Monday, August 21, 2017

USA, California: A Salton Sea Agreement Could Lead to More Geothermal Energy Development

Proposed Salton Sea deal would commit California to acting on pledges as lake shrinks (The Desert Sun)

"Geothermal Energy the savior of Salton Sea", by Alexander Schriener Jr. Units 1 and 2 at Salton Sea geothermal field, Imperial Valley CA. View from Obsidian Butte looking south across the declining Lake. Dead tree has Blue Heron nests. 26-Dec-13. GRC PHOTO CONTEST
Five months ago, California outlined a $383 million plan to control dust and build thousands of acres of wetlands around the shrinking Salton Sea. 

But that plan left agencies in the Imperial Valley unsatisfied because only $80.5 million has been approved so far – and they questioned whether the state would follow through and live up to its commitments over the next 10 years.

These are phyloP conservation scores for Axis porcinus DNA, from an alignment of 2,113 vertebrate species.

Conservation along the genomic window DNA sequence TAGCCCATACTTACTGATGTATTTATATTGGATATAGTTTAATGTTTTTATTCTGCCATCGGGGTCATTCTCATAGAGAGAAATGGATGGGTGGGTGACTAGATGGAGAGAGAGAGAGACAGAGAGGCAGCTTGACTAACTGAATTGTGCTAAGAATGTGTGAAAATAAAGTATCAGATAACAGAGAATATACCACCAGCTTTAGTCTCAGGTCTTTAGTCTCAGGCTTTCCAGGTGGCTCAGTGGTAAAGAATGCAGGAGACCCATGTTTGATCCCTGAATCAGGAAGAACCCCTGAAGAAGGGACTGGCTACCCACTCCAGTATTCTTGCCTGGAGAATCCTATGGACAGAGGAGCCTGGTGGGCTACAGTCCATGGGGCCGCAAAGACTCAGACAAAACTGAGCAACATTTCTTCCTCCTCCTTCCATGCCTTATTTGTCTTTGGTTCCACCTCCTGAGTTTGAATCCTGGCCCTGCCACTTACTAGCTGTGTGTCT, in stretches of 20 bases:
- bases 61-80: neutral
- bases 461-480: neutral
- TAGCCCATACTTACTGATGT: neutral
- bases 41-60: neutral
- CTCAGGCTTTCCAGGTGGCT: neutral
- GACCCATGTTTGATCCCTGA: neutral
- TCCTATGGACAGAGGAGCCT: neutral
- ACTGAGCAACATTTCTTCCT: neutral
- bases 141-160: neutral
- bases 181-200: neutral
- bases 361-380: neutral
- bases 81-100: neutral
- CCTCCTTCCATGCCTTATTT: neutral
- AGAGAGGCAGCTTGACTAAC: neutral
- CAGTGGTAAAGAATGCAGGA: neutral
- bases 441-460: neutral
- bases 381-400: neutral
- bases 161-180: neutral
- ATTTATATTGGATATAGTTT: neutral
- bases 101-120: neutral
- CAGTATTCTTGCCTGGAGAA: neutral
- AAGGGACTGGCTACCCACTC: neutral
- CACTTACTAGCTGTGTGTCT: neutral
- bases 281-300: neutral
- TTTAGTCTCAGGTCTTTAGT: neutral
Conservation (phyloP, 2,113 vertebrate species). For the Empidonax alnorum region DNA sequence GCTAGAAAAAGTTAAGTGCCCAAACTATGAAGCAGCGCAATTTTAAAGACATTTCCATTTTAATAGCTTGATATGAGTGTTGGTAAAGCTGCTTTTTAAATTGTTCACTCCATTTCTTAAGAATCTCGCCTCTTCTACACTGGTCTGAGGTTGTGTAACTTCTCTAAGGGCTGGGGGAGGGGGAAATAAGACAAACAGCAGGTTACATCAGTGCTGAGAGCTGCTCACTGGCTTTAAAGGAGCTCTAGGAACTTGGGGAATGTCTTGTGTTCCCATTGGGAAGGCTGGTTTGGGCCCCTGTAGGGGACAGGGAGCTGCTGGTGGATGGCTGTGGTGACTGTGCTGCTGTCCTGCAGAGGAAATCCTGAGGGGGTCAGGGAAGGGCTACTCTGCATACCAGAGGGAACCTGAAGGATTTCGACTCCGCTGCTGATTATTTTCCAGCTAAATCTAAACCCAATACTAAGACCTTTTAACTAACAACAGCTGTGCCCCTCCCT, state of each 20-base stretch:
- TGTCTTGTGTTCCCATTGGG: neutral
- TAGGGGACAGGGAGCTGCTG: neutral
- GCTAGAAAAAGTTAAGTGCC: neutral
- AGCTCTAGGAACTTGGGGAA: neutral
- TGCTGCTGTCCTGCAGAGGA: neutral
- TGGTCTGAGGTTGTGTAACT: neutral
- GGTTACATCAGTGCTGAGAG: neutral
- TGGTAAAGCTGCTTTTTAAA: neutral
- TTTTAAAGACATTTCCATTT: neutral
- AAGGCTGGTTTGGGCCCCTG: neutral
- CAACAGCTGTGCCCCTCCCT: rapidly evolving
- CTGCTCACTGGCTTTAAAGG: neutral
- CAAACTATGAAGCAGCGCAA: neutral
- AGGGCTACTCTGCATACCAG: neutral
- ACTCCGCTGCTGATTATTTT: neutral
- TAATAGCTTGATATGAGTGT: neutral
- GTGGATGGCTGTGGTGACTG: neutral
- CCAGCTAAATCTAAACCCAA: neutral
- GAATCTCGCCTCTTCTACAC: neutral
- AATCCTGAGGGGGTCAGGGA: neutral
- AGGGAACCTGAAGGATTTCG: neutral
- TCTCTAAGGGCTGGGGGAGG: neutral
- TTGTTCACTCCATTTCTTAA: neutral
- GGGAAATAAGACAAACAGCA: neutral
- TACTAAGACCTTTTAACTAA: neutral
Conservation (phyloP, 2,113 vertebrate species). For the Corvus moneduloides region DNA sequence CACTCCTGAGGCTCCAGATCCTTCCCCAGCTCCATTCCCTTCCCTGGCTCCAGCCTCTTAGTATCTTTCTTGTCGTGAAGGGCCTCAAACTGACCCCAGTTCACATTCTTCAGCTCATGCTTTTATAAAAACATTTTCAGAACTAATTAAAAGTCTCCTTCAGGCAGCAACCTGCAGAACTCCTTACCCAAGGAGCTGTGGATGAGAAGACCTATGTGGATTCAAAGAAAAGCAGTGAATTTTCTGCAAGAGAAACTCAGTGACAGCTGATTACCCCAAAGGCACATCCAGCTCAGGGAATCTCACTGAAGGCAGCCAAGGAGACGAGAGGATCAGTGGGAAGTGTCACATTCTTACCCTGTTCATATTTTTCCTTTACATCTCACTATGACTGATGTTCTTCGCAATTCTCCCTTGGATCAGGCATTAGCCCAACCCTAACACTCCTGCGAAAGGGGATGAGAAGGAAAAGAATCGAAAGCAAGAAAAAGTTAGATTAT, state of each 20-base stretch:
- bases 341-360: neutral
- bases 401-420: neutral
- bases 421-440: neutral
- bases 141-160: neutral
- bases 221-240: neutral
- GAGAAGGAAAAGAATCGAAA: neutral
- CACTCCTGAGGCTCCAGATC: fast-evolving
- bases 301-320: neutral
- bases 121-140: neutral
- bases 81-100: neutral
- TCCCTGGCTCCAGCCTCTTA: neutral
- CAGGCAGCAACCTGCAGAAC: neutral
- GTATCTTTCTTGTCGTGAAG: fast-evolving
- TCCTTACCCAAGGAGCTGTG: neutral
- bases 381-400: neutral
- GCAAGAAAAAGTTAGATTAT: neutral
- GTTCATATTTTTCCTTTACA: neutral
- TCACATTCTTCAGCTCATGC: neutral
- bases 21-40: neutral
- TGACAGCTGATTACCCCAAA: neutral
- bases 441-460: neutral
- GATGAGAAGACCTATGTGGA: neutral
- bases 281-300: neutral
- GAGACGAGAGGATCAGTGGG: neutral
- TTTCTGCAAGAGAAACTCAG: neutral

Now the Imperial Irrigation District and other agencies have negotiated an agreement with state officials that would ease those concerns by holding California accountable for its pledges under the 10-year plan.

The State Water Resources Control Board announced Friday that it will discuss the tentative agreement – which is formally called a “draft stipulated order” – and hear public comments at a Sept. 7 meeting in Sacramento.

The state’s plan also contemplates the construction of more geothermal energy plants near the Salton Sea’s south shore, where one of the world's most powerful geothermal zones runs along the San Andreas Fault. There are now 11 geothermal plants in the area, and the state’s plan requires that canals and ponds be built to ensure access to areas where new plants could be built.